Proposals to develop several sites in Erewash have gone out for extensive public consultation as the Borough Council works to find land for more than 6,500 new homes over the next two decades in order to meet local needs and government targets.

Draft options for sites to meet the population’s housing needs feature in a report which went to Council Executive. At Full Council on 23 January councillors agreed on a recommendation that consultation is given the go-ahead.

A review to identify land to deliver the borough’s housing requirements has resulted in a list of preferred sites for the new builds, with the council’s first priority to make efficient use of brownfield and urban sites. But having now exhausted these sites, the review has concluded that four green belt sites will have to be released as draft options to meet the demand for new homes.

If the consultation gets the go-ahead, it will centre on the proposal to allocate the following sites for housing development over the next 17 years:
• Stanton Regeneration Site – 1,000 homes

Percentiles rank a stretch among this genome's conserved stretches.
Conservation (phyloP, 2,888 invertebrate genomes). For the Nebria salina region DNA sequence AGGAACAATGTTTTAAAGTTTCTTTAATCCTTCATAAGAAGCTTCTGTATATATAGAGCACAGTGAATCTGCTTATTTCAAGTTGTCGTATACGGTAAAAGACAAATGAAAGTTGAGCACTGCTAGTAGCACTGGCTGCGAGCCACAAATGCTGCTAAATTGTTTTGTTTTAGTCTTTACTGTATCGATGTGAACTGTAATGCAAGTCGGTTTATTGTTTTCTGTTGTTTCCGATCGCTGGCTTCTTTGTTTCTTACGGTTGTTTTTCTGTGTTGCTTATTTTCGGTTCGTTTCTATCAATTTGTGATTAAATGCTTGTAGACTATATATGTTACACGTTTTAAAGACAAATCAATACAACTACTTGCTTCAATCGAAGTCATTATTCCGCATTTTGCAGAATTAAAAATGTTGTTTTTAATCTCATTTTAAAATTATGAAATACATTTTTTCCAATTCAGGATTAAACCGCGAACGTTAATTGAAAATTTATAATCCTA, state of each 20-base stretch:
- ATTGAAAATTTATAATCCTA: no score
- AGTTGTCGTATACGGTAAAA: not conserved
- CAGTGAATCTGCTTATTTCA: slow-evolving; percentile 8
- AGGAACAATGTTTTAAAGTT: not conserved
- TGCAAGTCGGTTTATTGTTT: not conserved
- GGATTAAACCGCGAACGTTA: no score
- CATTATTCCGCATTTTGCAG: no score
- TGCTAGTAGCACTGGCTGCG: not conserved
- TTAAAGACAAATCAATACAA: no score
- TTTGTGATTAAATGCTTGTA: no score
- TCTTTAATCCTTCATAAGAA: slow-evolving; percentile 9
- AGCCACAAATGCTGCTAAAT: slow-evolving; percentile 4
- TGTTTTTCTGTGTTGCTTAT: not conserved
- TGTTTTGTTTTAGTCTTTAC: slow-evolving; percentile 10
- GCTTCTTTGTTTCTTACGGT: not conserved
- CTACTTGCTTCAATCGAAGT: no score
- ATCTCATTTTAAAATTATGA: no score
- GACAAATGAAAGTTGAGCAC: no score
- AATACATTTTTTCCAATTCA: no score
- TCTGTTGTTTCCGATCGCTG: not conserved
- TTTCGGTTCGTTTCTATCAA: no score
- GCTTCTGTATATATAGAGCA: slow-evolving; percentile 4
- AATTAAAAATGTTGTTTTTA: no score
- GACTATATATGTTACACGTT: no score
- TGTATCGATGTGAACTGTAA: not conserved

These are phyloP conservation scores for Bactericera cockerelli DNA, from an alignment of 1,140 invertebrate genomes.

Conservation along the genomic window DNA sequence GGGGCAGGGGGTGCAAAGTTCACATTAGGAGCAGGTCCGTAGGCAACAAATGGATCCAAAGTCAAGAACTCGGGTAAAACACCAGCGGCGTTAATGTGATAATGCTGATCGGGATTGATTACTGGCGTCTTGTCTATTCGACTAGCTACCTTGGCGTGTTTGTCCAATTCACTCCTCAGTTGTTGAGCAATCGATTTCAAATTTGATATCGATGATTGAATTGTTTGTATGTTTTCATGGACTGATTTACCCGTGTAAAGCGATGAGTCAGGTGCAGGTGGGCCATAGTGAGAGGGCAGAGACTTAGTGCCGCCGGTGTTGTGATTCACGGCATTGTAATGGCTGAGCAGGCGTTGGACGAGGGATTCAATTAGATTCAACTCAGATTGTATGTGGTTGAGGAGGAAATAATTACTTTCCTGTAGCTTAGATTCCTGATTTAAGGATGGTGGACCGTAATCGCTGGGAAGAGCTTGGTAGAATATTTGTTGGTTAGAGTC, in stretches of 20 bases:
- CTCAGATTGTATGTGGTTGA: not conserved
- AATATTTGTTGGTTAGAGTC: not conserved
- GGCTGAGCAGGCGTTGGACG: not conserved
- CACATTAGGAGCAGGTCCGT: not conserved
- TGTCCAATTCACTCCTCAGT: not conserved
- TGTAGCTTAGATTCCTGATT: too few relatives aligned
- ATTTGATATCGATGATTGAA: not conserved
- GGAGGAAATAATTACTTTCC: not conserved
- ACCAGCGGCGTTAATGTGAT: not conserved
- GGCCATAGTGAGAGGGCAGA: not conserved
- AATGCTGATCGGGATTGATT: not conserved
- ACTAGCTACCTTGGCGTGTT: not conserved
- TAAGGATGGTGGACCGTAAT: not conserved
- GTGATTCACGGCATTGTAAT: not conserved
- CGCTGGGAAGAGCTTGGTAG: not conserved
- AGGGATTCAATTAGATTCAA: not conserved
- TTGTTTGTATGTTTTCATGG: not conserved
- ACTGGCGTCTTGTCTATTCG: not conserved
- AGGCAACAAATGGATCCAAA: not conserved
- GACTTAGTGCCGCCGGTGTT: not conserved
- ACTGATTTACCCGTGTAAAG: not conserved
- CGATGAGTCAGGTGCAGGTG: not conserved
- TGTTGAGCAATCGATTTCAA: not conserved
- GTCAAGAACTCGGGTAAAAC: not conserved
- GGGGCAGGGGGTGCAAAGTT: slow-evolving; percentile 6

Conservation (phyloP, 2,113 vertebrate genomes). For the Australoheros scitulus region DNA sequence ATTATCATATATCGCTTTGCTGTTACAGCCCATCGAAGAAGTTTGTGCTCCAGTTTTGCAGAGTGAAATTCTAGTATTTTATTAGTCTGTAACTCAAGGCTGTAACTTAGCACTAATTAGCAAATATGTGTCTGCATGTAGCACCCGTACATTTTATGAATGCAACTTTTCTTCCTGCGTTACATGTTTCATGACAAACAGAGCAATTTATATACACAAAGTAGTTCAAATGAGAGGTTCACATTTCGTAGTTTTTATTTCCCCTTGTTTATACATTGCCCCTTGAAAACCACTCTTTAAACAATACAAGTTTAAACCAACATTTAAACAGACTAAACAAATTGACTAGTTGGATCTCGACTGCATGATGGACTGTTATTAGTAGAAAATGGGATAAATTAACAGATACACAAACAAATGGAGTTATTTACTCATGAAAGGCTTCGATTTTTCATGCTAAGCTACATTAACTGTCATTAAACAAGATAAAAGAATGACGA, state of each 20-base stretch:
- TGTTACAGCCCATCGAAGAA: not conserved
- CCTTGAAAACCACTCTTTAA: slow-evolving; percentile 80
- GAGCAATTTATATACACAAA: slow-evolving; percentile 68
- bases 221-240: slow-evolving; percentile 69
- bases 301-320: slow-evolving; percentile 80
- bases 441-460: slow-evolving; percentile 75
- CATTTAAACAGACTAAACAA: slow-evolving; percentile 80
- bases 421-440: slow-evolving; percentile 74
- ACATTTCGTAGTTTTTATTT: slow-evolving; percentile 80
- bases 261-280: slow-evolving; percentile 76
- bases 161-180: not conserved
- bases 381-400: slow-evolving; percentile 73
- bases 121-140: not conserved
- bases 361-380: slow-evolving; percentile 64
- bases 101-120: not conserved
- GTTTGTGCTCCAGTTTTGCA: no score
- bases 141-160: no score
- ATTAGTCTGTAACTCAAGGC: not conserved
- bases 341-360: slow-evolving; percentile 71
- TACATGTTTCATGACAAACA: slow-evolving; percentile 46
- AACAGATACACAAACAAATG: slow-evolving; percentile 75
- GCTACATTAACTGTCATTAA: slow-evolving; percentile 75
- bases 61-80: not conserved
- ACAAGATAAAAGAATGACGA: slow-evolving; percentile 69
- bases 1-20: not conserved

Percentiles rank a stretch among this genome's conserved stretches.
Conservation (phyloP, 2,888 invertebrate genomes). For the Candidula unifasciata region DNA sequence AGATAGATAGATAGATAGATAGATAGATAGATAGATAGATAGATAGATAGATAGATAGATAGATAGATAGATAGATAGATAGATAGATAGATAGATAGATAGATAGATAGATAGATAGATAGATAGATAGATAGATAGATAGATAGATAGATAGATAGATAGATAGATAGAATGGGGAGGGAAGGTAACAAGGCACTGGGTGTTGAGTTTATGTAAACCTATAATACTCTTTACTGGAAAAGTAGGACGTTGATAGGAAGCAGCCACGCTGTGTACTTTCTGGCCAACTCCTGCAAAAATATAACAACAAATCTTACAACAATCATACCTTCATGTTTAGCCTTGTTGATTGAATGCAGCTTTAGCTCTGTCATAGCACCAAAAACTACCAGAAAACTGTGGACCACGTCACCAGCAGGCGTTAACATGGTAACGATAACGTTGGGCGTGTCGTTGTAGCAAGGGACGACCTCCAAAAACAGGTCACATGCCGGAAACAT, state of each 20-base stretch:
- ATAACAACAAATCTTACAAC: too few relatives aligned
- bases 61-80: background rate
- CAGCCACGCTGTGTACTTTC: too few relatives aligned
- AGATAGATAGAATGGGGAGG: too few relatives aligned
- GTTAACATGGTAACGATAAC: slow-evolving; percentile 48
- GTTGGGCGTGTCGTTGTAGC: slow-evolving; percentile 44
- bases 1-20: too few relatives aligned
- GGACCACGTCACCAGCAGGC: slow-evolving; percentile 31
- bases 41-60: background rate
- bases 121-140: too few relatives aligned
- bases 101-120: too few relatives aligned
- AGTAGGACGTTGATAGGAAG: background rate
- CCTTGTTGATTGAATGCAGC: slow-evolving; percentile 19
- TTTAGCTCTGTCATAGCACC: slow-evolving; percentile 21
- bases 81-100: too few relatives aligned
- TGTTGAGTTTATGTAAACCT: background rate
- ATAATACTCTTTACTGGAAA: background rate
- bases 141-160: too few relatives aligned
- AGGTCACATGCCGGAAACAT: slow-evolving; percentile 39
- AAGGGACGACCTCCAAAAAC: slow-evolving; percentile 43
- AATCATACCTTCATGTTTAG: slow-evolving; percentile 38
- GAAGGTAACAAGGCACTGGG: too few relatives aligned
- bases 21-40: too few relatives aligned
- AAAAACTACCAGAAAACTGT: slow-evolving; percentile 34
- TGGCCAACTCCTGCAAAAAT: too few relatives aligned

• West Hallam Depot – 1,000 homes
• Land north of Lock Lane, Sawley – 300 homes
• Land west of Acorn Way (to extend the Oakwood district of Derby) – 600 homes
• Land north of Cotmanhay, near Cotmanhay Wood – 600 homes
• Land south west of Kirk Hallam, linked with new relief road – 600 homes

Councillor Michael Powell, Erewash Borough Council’s Lead Member for Regeneration and Planning, says:

“We have preferred options for development in the Ilkeston and Long Eaton urban areas, as well as the opportunity for development within rural villages. A lot of work has gone into researching urban and brownfield sites, but having exhausted all the options we have no choice but to look at the green belt in order to provide housing in Erewash.

Councillor Carol Hart, Leader of Erewash Borough Council, says:

“Our careful and methodical approach focussing first on urban and brownfield sites means we will ensure that the majority of the green belt remains free from housing development. In reaching these draft options, many alternative sites proposed by landowners for development in the green belt have been rejected. A total of 11 sites were individually appraised and considered unsuitable for development.

“The need to meet government targets for providing housing is a major issue, but nothing will go ahead without us first asking the public and other partners for their views.”

If approved, details of the consultation with residents and other statutory consultees, such as utility providers and transport bodies, will be announced. The council would also ask neighbouring local planning authorities if they can provide alternative sites that are more sustainable than the suggested green belt options.